Factors associated with low graft regeneration in the early phase after living donor liver transplantation
Takahashi K, Nagai S, Collins KM, Safwan M, Rizzari MD, Schnickel GT, Yoshida A, and Abouljoud MS. Factors Associated with Low Graft Regeneration in the Early Phase After Living Donor Liver Transplantation. Clin Transplant 2019.
Appropriate graft regeneration after living donor liver transplantation (LDLT) is crucial to avoid small-for-size syndrome. We enrolled 44 recipients who underwent ABO-identical/compatible LDLT from December 2007 to August 2016 and determined possible factors associated with low graft regeneration after LDLT. Liver regeneration was calculated by the ratio of the graft size on postoperative day (POD) 7 ± 1 day (calculated by CT volumetry) to the size of the donated liver at implant. Postoperative outcomes were compared between the low and high regeneration groups. Median regeneration rate was 1.65-fold. Regeneration rate was negatively correlated with graft-to-recipient weight ratio. Postoperative morbidity rates on POD 14-90 were significantly higher in the low group compared with the high group (63% vs 18%, P = .03). Graft and patient survival in the low group were significantly worse than the high group (1-year graft survival 73% vs 100%, P = .002; patient survival 82% vs 100%, P = .01). Cold ischemia time (CIT; per 10 minute; odds ratio [OR] =1.37) and platelet count/μL on POD 5 (OR = 14.32) were independently associated with low regeneration. In conclusion, longer CIT and postoperative thrombocytopenia were associated with low graft regeneration in the early phase after LDLT, which could consequently lead to poor graft and patient survival.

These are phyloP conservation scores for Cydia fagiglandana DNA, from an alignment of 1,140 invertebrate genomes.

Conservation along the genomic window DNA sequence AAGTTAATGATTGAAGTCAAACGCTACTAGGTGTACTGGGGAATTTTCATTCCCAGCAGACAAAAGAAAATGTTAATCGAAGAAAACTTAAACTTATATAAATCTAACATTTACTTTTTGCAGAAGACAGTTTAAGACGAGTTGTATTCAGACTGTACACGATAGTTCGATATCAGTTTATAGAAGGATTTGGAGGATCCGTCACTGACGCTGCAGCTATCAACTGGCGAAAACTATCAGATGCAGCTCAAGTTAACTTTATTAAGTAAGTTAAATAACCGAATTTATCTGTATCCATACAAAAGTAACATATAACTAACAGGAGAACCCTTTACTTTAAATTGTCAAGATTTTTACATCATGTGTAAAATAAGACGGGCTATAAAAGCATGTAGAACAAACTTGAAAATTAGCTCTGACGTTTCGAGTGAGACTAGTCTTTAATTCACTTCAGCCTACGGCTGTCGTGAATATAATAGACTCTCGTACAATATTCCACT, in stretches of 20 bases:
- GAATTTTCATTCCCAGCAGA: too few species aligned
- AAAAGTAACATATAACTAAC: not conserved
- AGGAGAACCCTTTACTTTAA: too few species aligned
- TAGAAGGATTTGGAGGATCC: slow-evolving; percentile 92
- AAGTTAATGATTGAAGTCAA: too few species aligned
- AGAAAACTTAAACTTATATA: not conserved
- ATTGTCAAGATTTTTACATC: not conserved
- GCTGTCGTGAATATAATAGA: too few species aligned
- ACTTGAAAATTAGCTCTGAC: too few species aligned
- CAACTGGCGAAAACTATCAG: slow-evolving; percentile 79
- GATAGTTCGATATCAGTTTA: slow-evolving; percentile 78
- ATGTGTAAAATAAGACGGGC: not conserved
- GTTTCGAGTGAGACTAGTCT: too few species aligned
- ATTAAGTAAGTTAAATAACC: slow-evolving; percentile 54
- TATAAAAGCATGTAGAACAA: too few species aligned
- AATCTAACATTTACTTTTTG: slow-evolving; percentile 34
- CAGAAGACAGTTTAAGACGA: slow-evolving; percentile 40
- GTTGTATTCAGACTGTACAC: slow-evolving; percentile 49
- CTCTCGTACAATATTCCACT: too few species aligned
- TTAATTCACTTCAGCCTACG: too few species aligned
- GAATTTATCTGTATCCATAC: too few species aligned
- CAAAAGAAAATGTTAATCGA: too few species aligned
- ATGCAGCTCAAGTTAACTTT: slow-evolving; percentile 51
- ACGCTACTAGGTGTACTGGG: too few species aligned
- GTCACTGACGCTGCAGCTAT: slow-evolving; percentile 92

ePub ahead of print